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Students bring history to life
AP WaxClaraBarton
Tracy Campbell inserted her ticket in the red box in order to hear about Clara Barton from fifth grader Sylvia Asmar during TCE's Wax Museum. - photo by Photo by Alena Parker.
Fifth graders at Taylor's Creek Elementary took their history lessons personally May 12, wearing wigs, boas and stethoscopes, during their third annual Wax Museum.
Dressed as a historic character, students were frozen at a station in the TCE gym until museum strollers inserted tickets in slots in boxes to signal the start of the student's speech.
The children portrayed scores of notable national and international people, from Abraham Lincoln and Queen Isabella to Leonardo da Vinci and Condoleezza Rice.
Courier columnist Nicholas Rorro Sr. sampled the museum closely listening to the students highlight the lives of history makers.
He not only called the event enjoyable for spectators, but "very important," for the participating students.
"There are more countries that know about our history than our own kids do," he explained. "For them to do this, not only is it going to help them, but it's going to help them help each other."
Rorro, who is studying for a history degree, noted how instead of just learning their assigned characters, students are also learning about other historical figures from their classmates.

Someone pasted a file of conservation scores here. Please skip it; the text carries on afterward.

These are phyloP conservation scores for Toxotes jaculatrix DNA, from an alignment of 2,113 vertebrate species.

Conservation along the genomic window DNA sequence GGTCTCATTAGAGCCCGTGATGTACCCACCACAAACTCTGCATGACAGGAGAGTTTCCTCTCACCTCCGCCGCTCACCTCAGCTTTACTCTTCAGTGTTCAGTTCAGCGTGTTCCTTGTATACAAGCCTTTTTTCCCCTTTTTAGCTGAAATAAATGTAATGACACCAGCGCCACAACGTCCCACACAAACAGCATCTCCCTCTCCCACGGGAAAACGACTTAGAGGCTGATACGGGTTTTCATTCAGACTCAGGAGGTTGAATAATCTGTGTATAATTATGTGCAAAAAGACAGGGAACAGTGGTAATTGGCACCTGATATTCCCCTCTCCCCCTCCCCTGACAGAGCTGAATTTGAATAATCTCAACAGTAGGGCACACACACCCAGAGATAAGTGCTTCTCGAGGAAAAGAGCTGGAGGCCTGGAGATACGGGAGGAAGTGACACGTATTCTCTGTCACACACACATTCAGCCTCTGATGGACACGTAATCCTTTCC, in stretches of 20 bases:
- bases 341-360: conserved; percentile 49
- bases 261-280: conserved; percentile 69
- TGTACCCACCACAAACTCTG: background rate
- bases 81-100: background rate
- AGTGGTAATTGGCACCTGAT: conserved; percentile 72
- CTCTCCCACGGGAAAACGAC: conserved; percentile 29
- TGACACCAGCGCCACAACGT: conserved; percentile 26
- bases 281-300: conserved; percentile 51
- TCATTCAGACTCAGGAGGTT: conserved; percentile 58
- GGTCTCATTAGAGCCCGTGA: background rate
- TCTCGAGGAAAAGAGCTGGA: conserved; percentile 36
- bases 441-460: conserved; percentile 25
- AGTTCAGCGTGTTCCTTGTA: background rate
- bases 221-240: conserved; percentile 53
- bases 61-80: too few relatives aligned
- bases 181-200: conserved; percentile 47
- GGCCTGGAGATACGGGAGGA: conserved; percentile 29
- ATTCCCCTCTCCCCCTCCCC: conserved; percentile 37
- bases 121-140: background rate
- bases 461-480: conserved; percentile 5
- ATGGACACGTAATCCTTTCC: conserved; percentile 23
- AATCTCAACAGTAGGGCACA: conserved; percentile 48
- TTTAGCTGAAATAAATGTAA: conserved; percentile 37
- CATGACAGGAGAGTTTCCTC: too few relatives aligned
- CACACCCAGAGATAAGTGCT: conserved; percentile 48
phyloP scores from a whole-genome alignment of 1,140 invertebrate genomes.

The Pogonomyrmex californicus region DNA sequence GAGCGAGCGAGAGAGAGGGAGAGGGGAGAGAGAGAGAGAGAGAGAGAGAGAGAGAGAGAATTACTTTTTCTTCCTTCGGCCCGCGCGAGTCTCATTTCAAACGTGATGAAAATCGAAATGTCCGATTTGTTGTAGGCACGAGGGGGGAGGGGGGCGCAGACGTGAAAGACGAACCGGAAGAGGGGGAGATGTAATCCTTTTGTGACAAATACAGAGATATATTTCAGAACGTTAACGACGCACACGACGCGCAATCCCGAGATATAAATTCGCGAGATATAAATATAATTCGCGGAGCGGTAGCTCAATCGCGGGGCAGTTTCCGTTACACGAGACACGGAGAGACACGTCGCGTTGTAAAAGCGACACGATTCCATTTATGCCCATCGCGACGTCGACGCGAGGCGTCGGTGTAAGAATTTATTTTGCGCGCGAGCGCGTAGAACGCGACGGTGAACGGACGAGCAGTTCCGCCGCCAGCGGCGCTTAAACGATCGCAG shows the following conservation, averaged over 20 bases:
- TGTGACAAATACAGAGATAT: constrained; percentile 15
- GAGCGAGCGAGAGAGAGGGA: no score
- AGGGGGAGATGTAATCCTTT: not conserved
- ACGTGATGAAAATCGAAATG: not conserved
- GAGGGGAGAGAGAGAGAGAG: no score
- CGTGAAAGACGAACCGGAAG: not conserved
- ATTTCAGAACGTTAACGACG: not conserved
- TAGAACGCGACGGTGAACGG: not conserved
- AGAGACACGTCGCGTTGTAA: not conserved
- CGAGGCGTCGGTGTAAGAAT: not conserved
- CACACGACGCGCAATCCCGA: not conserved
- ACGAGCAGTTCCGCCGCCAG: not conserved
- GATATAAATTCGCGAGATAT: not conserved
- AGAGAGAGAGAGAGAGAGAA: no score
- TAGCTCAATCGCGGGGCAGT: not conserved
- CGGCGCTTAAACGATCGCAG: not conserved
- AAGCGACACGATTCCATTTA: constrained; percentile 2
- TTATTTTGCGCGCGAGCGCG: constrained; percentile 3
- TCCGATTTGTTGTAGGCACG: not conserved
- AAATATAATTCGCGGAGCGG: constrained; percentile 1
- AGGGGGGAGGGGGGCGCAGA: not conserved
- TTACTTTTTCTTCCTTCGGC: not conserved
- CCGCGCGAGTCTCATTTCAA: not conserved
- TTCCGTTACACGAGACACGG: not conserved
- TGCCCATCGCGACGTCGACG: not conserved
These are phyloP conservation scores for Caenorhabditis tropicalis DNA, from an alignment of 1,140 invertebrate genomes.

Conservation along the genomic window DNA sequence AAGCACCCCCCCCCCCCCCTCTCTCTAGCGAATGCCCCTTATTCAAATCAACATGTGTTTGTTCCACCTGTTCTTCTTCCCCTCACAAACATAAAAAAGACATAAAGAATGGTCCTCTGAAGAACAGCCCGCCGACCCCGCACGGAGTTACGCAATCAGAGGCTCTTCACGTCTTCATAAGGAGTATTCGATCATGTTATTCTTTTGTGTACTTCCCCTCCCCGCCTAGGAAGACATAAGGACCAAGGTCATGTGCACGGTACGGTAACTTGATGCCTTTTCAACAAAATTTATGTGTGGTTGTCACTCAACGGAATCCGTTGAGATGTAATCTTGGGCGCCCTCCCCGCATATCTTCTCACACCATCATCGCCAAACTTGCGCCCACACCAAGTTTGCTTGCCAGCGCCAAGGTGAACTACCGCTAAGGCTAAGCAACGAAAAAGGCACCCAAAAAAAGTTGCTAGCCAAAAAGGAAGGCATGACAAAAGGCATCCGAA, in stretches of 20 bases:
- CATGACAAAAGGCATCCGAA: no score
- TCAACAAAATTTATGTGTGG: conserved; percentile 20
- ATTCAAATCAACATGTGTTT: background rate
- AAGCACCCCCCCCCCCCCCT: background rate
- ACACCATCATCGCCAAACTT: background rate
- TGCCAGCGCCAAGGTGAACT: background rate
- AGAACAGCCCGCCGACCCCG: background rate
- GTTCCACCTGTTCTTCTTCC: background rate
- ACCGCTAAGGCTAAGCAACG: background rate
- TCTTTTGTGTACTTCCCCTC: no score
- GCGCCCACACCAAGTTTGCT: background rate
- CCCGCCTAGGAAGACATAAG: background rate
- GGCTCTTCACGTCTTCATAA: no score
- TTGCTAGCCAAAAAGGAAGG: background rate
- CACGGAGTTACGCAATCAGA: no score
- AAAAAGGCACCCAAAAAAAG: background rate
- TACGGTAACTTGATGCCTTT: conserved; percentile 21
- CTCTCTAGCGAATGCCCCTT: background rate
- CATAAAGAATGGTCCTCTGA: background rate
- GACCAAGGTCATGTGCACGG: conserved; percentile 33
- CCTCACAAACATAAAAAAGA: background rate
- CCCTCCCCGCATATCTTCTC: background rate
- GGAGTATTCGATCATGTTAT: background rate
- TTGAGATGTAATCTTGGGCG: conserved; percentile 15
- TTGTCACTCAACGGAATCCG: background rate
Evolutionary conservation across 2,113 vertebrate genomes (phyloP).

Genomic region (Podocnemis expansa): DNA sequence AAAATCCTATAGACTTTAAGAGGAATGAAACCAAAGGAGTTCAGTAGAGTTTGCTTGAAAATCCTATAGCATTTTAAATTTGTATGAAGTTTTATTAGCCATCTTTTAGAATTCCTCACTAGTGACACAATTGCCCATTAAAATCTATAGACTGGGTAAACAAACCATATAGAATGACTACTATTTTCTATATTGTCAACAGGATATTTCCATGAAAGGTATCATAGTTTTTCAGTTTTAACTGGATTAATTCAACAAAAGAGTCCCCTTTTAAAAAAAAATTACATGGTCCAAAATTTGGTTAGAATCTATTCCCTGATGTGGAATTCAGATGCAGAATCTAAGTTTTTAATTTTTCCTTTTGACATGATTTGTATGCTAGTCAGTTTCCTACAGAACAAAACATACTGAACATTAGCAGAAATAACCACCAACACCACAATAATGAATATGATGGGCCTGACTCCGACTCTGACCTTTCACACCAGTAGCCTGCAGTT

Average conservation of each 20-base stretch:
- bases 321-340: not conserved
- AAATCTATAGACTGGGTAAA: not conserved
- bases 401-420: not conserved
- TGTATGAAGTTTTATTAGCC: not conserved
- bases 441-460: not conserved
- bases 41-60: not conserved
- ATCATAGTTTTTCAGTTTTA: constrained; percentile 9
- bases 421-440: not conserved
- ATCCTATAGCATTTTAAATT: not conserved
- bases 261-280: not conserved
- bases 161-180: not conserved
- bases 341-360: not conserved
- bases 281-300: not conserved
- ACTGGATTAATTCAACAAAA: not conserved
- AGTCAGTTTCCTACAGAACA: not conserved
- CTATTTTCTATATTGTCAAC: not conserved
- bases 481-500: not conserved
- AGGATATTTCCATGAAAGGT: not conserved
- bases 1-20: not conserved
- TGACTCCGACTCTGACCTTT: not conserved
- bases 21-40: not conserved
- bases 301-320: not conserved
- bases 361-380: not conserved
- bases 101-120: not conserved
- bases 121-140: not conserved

"I think it's excellent," he said. "We need more people to enhance history."
Tracy Campbell agreed.
"They (students) definitely need history," she said. "Because a lot of (people), even adults do not know anything about history."
In addition to learning about the past, fifth grade teacher Kelly Edgington saw the students taking other important skills away from the project.
"I think they're learning a lot about self-discipline, to be so still and memorize their speeches," she said.
Another fifth grade teacher Suzanne Russell recalled the effort the students put forth in order to prepare for the evening's showcase.
"There were a lot of parts to this project. They had to write an informational essay, think about the props to the costume," she said.
After portraying Dr. Charles Drew, Sharon Adams said the project got her son also thinking more about what he wants to be when he grows up.
"He's always wanted to be a doctor, so it made him study a little bit more," Adams said.
She liked how the students were learning a variety of people, not just the more commonly known figures.
"It will truly impact their (students') lives in the future," Adams said of the museum.   

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